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Anchors Away - Dilbert Blog

Anchors Away

I hear you in the comments that you are tired of my Trump posts. 

But if he keeps delivering a master class in influence, you will hear a lot more about his methods. I’m not terribly interested in politics, but this is a once-in-a-lifetime chance to see influence as an art form from a master operator who doesn’t feel the need to cover his tracks.

For example, when CNN anchor Chris Cuomo asked Trump to react to the Pope’s criticism of capitalism, Trump correctly saw it as a trap. If he engaged with the question he would be quoted on this topic and smeared with the association of Trump-capitalism-corruption. Tomorrow the headlines would be some form of “Trump blah, blah, corruption.”

Trump couldn’t bluntly refuse to engage in the question because that would look weak. So how does Trump wiggle out of such a well-crafted media trap?

Trump responds that he would tell the Pope that ISIS is coming to get him, and that they have plans to take the Vatican, which I assume is true, or true enough.

Do you even remember the question anymore?

Now compare the wattage coming from these two thoughts:

1. A boring discussion about corruption in capitalism. (Cuomo’s question)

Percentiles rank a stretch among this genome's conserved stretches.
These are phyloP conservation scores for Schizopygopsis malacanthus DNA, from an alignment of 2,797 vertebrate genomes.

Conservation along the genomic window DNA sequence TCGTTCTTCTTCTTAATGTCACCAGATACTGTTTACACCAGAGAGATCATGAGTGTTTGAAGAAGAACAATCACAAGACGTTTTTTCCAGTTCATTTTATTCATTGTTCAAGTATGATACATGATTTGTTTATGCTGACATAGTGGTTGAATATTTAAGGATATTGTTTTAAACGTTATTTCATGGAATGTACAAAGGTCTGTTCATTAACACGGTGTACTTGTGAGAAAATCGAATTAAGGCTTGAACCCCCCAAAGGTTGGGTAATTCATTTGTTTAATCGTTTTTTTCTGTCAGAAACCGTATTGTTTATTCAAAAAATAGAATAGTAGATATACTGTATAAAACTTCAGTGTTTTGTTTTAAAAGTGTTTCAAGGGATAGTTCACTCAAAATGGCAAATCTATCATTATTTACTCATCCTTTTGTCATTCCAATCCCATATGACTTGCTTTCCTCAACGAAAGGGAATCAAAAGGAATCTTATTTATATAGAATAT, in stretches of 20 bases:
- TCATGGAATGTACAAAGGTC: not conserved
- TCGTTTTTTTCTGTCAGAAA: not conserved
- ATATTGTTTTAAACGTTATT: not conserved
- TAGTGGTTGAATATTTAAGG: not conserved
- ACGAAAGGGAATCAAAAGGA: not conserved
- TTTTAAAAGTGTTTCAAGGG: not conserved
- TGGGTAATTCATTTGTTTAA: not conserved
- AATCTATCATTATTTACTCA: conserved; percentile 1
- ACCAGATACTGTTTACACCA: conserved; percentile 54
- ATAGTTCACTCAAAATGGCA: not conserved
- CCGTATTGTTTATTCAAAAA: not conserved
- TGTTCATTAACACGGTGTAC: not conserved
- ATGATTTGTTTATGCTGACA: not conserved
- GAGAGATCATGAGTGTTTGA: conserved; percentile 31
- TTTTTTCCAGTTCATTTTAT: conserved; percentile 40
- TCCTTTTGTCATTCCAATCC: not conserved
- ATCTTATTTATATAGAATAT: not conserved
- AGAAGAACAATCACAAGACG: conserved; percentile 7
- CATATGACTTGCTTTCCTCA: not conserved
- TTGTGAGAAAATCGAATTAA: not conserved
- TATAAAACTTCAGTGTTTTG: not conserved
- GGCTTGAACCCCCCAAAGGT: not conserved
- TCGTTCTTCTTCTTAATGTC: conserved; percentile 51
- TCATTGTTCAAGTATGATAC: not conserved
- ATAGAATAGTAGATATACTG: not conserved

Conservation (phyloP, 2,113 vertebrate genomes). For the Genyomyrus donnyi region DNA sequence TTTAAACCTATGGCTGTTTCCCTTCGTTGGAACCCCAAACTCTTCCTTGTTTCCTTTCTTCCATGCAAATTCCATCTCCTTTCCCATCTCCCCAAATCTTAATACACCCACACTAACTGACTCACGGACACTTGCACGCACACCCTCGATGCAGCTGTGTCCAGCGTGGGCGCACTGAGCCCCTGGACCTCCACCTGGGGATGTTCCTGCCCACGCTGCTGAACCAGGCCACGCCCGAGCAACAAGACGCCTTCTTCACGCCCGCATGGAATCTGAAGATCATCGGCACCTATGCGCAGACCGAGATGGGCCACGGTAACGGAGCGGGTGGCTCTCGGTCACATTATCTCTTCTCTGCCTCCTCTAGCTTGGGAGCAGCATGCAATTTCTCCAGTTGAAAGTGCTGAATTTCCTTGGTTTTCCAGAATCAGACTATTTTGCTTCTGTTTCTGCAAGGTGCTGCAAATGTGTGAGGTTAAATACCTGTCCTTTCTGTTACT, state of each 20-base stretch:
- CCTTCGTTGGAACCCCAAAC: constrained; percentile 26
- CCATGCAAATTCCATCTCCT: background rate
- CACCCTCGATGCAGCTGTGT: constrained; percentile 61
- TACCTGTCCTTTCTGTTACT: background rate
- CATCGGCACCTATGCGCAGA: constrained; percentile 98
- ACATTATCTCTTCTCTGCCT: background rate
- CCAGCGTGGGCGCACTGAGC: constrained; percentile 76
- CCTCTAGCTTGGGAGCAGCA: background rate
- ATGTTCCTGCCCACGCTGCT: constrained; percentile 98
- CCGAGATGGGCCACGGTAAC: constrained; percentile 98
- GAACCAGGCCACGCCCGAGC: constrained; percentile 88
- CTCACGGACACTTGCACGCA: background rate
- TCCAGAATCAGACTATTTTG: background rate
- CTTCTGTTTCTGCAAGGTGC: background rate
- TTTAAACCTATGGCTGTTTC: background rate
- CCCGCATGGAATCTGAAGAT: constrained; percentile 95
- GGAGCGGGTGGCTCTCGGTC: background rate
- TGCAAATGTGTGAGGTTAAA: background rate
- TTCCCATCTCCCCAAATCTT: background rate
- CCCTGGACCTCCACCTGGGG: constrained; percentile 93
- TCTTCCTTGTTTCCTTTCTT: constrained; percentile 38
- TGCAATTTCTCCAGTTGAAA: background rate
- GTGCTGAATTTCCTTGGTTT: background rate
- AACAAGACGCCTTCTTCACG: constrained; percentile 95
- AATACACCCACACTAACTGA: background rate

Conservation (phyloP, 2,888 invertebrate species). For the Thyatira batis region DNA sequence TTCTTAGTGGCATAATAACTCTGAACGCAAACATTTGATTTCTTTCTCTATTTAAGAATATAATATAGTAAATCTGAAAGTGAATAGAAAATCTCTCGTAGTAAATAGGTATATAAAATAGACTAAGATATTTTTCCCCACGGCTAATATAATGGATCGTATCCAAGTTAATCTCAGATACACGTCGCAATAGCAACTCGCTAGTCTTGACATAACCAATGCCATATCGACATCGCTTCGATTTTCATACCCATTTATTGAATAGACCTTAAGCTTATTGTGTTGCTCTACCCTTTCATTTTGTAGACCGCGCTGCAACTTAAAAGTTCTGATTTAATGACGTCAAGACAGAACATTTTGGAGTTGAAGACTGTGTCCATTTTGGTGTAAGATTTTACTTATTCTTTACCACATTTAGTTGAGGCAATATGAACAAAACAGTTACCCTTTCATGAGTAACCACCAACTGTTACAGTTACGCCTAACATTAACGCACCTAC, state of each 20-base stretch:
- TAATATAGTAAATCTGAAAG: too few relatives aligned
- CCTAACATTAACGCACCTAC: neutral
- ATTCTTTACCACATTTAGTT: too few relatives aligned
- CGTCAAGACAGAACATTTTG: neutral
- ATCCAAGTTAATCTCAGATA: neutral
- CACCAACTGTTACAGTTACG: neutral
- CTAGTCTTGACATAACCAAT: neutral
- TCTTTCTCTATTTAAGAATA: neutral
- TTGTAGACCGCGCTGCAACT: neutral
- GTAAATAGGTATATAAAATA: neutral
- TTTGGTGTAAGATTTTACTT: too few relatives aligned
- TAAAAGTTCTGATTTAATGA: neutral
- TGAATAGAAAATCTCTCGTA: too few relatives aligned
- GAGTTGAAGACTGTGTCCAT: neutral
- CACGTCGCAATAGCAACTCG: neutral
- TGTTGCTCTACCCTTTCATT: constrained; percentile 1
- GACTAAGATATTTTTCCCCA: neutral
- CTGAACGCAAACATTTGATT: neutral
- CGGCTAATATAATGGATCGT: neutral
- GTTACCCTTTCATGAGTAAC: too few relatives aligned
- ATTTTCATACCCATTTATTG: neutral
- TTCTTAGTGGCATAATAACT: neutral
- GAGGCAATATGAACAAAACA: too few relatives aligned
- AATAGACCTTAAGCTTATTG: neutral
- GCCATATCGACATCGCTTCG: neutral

2. A mental picture of ISIS taking over the Vatican.

No comparison. Corruption and capitalism are mere concepts that have no visual appeal. The ideas are important yet inert. But an ISIS overthrow of the Vatican is so visual you wonder why it isn’t already a movie. And that visual is all anyone will remember of that interview in a week.

Do you still think Trump’s clown act is random?

[Here I remind you that I am not smart enough to know who would be the best choice for president. I am only interested in the persuasion technique Trump uses.]

Scott

In Top Tech Blog, the Adams Law of Slow-Moving Disasters is starting to play out as expected for climate change. The law observes that when humans have lots of advance warning of pending disasters they always invent themselves out of it. Now we might be close to harvesting Co2 and turning it into fiber. If it works, that seems important.